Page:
Microsoft BUILD – The right choices.

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Enterprise remains the focus.

  • At Microsoft’s developer conference, it continued to emphasise its move away from being a platform for the consumption of content to one that is primarily for the creation of content.
  • At the same time it cemented its move away from mobile with the migration of its strategy from cloud first, mobile first to intelligent cloud, intelligent edge.
  • Effectively, Microsoft is signalling two main changes:
    • First, device agnostic: Microsoft no longer cares what device the user has, but instead is aiming to ensure that its services work seamlessly across everything that is available.
    • This was embedded in every presentation during the first two days of BUILD where cross device was emphasised time and again.
    • Cortana, Office 365, team collaboration and communication will be increasingly integrated across all the devices that the user has.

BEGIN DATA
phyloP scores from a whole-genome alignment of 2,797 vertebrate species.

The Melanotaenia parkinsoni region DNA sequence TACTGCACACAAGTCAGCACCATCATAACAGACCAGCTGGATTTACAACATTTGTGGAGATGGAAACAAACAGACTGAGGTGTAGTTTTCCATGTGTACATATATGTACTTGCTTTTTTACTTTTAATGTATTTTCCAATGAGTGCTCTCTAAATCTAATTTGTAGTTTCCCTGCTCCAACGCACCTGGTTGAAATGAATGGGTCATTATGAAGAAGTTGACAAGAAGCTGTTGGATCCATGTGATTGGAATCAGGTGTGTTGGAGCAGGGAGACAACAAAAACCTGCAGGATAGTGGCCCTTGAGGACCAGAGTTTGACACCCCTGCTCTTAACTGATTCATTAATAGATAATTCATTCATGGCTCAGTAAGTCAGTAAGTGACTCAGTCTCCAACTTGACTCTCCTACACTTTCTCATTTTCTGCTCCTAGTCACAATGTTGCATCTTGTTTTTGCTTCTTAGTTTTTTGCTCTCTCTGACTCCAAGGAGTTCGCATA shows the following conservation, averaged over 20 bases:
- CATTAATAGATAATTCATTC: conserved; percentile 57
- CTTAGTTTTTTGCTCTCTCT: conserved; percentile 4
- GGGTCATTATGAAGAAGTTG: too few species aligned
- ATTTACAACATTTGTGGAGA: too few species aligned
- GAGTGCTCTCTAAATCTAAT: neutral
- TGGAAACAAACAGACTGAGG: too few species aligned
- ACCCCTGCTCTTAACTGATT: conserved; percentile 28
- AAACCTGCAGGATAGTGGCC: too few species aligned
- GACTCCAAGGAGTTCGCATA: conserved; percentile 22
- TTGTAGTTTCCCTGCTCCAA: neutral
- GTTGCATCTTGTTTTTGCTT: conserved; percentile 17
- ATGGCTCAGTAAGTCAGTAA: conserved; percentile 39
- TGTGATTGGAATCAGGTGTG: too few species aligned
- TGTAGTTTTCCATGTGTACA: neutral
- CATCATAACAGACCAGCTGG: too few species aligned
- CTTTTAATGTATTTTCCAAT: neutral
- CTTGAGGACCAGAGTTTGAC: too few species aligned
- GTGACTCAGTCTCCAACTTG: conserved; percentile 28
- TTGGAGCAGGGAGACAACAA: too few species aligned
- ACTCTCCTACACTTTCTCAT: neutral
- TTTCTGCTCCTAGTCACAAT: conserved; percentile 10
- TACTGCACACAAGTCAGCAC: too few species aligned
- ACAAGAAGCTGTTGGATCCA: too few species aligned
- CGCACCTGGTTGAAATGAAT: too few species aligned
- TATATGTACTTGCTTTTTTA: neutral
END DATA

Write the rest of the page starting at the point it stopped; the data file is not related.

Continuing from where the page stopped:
• This was made very clear with the announcement of the cloud powered clipboard where text and pictures copied to the clipboard on the PC can be pasted into non-Microsoft apps on iOS or Android devices.
    • Microsoft employees no longer have to hide their iPhones and Galaxies or take off their Apple Watches when entering hallowed ground in Redmond.
    • I have long argued that cross device is a good way to differentiate an ecosystem that is vying for engagement with the two giants Apple and Google.
    • Microsoft has led in this space for a long time and, as long as this works as billed, it will take Microsoft further into the lead.
    • Second, processing at the edge: Microsoft discussed a future where all the processing does not happen in the cloud but part of it is redistributed to the edge for faster response times and greater efficiency.